• Access to screening tests.  The infrastructure for providing uninsured and underinsured individuals breast and cervical cancer screening services is in place, yet the funding has never been adequate to meet the need.  In addition, the current screening program does not include colorectal cancer screening services.  We recommend that the current cancer screening program be expanded to meet the need for breast and cervical cancer screening services, and that Congress support incorporation of colorectal cancer screening and treatment services into that program as rapidly as possible and make additional screening services available when recommended by public health authorities.
  • Access to care.  Some of the organizations who are signatories to this letter have documented the significant problems that Americans face in obtaining quality cancer care.  Many Americans are diagnosed with cancer very late because of their limited access to health care – the result of lack of insurance or lack of adequate insurance – and they receive inadequate care even when they are diagnosed.  The disturbing findings about the substantial barriers to cancer care persuade us that a reinvigorated program to cure cancer must include program elements to guarantee that all Americans have access to the best possible care that is available at the time of diagnosis and that they continue to receive care appropriate to cancer survivorship.  A cure will never be realized if Americans do not receive cancer care when they need it.  We now understand that individuals who are diagnosed with cancer may experience late and long-term effects of cancer and cancer treatment, and survivors must have access to comprehensive, coordinated, and long-term survivorship care that addresses the transition from patient to survivor.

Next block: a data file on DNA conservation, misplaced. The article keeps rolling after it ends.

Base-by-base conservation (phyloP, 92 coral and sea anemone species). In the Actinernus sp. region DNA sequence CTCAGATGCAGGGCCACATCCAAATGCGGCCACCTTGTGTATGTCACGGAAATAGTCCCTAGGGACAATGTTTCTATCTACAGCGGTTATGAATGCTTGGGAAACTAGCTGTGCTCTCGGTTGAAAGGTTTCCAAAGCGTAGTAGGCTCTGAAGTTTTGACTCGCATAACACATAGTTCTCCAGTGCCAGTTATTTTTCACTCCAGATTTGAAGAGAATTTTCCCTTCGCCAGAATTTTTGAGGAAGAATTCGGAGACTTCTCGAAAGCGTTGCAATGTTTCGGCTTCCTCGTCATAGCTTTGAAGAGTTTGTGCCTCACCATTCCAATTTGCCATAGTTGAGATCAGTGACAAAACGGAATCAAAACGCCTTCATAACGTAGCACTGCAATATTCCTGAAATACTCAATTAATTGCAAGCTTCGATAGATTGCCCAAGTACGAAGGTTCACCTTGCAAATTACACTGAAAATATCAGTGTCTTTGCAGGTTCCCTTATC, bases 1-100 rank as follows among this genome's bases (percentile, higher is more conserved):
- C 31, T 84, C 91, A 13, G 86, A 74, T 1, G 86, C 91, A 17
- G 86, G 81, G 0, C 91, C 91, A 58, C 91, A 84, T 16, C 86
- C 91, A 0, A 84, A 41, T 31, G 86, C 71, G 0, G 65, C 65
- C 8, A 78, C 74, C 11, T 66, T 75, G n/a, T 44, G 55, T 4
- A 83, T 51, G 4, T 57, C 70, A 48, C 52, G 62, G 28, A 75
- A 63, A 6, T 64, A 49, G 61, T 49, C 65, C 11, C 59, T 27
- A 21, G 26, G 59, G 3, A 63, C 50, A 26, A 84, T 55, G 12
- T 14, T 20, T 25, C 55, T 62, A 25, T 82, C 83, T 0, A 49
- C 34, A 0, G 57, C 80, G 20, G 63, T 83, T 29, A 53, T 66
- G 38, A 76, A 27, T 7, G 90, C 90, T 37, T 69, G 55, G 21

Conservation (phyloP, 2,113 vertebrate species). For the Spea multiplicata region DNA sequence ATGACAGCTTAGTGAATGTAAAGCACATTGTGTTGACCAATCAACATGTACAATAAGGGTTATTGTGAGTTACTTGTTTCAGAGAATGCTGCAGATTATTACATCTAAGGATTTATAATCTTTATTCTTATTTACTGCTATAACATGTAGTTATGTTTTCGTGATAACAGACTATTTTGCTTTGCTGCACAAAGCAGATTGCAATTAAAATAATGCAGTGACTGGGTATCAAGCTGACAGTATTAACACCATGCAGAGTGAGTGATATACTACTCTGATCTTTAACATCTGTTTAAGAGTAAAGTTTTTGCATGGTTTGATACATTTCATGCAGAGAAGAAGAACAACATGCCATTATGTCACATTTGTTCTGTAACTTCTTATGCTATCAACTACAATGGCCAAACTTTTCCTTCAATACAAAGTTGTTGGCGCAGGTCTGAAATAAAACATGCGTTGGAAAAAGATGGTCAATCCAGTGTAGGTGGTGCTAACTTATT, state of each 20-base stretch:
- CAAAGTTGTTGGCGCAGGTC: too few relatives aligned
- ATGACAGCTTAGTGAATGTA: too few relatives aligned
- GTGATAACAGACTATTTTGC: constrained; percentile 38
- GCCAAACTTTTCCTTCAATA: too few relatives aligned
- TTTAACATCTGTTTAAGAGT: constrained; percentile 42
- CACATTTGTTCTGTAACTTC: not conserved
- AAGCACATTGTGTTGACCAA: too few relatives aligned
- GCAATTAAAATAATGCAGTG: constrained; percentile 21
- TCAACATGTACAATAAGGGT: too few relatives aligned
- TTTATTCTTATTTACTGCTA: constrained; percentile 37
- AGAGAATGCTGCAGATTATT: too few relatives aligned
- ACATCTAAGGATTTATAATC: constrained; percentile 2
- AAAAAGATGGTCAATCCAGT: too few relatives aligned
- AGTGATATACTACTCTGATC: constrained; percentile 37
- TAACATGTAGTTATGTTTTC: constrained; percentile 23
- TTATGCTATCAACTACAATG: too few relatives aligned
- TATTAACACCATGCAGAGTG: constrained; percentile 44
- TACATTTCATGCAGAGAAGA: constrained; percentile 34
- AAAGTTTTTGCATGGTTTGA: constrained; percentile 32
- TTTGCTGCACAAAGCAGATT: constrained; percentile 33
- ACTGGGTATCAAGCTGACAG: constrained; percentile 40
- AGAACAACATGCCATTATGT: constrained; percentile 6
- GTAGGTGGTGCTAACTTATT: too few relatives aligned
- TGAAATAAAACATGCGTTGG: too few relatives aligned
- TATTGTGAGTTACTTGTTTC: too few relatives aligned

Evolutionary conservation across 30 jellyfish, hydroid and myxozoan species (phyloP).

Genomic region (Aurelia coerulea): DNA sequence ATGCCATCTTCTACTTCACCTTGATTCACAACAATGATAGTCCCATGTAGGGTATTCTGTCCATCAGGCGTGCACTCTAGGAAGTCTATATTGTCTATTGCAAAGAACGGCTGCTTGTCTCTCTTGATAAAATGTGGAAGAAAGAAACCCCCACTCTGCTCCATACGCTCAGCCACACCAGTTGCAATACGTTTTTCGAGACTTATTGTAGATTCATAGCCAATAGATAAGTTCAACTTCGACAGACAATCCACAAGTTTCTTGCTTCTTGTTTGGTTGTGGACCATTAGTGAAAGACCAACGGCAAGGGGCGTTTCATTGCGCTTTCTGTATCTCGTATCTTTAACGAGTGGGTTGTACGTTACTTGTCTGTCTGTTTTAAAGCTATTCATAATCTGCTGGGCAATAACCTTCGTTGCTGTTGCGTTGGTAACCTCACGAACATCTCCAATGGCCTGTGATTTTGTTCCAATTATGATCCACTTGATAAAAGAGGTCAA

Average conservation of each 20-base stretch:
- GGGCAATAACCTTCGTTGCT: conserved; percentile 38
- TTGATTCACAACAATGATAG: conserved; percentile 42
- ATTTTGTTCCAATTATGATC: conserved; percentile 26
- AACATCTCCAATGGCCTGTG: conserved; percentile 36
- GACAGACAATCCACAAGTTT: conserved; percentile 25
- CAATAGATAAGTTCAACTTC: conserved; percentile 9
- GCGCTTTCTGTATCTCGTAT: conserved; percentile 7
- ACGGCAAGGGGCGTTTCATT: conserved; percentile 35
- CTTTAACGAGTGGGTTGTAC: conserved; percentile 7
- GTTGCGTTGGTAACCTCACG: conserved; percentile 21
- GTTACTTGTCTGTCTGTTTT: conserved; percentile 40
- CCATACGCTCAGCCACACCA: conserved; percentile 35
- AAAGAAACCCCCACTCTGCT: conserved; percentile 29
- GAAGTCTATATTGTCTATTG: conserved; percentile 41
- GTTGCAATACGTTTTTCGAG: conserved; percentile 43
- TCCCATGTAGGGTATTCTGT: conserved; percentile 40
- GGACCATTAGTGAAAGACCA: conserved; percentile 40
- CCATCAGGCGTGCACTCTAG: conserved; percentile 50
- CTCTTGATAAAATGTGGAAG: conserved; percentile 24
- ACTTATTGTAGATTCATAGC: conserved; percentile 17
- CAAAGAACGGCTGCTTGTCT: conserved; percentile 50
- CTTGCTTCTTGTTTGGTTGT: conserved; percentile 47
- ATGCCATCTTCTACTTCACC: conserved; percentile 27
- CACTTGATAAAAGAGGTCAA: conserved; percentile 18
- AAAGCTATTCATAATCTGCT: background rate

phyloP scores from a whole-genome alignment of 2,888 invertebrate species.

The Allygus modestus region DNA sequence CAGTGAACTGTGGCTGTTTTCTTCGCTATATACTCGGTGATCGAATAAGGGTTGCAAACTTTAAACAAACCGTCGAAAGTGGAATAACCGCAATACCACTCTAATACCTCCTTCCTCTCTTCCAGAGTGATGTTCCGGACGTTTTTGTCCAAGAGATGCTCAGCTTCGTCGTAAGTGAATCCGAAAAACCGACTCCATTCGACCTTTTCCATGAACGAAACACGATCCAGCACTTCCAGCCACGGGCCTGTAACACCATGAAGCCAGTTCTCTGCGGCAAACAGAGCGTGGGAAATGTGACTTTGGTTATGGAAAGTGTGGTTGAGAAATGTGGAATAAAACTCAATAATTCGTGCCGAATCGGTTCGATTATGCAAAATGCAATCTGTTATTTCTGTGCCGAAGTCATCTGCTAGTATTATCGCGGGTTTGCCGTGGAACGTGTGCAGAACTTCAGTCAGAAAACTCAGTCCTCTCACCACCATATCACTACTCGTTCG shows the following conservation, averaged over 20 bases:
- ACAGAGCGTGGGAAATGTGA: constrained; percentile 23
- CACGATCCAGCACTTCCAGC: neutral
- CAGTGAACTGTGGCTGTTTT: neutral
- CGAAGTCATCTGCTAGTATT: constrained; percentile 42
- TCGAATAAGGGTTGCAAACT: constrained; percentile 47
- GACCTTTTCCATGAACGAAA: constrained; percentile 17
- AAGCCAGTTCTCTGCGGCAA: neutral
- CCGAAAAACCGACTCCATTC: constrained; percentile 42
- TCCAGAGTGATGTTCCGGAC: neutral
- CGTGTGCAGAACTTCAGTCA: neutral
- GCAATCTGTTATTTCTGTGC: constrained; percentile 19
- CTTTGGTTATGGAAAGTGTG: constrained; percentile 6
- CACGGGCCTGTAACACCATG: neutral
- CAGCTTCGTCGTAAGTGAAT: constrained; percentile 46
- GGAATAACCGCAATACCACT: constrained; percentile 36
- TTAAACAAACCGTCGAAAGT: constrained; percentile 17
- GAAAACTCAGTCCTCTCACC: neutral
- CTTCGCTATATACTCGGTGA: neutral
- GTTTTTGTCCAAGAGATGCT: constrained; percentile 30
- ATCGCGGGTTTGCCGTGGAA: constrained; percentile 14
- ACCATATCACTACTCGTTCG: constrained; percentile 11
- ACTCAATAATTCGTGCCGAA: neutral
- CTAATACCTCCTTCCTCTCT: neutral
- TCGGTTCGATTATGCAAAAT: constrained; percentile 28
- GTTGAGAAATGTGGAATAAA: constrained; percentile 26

We offer our recommendations for your consideration and as a complement to other advice you have been provided.  The comprehensive approach we recommend – combining a reinvigorated research program and access to cancer screening and care upon diagnosis – would require an aggressive fiscal commitment.  We believe that the cancer research program could be responsibly doubled in short order, and that a comparable commitment could be made to ensuring access to quality cancer care. 

We are mindful of the current budget situation and the odds against a rapid infusion of funds into cancer research and care.  However, a dedicated and sustained effort to cure cancer deserves no less commitment from the American people and their leaders.

Cancer Leadership Council

American Cancer Society Cancer Action
American Psychosocial Oncology Society
American Society for Therapeutic
     Radiology & Oncology
Bladder Cancer Advocacy Network
Breast Cancer Network of Strength
C3: Colorectal Cancer Coalition
Cancer Care
The Children's Cause for Cancer Advocacy
Coalition of Cancer Cooperative Groups
International Myeloma Foundation
Kidney Cancer Association
Lance Armstrong Foundation
The Leukemia & Lymphoma Society
Lymphoma Research Foundation
National Coalition for Cancer Survivorship
National Lung Cancer Partnership
North American Brain Tumor Coalition
Ovarian Cancer National Alliance
Prevent Cancer Foundation
Sarcoma Foundation of America
Susan G. Komen for the Cure Advocacy
Us TOO International Prostate Cancer
     Education and Support Network
The Wellness Community

cc:        The Honorable Tom Harkin